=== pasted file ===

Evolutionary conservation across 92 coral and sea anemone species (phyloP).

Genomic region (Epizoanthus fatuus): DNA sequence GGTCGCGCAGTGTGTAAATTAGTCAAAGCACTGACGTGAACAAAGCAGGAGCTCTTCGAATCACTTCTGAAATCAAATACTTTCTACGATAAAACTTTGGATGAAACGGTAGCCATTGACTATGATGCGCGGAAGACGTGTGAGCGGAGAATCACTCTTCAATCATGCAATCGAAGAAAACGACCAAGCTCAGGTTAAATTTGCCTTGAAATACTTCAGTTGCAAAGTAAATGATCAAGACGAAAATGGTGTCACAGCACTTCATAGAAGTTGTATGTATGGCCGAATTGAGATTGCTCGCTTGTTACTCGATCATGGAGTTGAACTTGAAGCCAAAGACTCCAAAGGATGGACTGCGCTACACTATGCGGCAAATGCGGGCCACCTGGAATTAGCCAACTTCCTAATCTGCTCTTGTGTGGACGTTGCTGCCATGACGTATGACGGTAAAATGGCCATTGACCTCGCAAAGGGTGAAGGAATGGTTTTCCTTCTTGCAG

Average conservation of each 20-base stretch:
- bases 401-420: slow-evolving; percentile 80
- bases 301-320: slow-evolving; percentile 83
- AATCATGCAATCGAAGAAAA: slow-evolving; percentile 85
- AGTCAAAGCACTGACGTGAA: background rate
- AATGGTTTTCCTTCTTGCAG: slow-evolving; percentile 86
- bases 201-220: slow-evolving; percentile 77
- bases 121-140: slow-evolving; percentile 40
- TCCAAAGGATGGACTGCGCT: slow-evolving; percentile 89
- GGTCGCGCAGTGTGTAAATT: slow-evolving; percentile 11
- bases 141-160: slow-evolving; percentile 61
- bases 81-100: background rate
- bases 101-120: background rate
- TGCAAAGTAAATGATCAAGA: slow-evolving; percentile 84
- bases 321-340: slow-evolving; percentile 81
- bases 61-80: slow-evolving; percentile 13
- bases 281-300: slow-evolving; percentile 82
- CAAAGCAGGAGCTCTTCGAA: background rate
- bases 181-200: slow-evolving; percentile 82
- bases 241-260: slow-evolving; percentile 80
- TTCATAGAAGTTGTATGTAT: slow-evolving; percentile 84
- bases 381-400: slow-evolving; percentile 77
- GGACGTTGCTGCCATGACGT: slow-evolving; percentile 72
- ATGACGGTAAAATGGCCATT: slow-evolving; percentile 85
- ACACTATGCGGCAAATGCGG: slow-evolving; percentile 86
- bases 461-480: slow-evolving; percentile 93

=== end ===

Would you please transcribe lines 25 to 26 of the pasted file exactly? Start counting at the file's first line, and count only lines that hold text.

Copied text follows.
- GGACGTTGCTGCCATGACGT: slow-evolving; percentile 72
- ATGACGGTAAAATGGCCATT: slow-evolving; percentile 85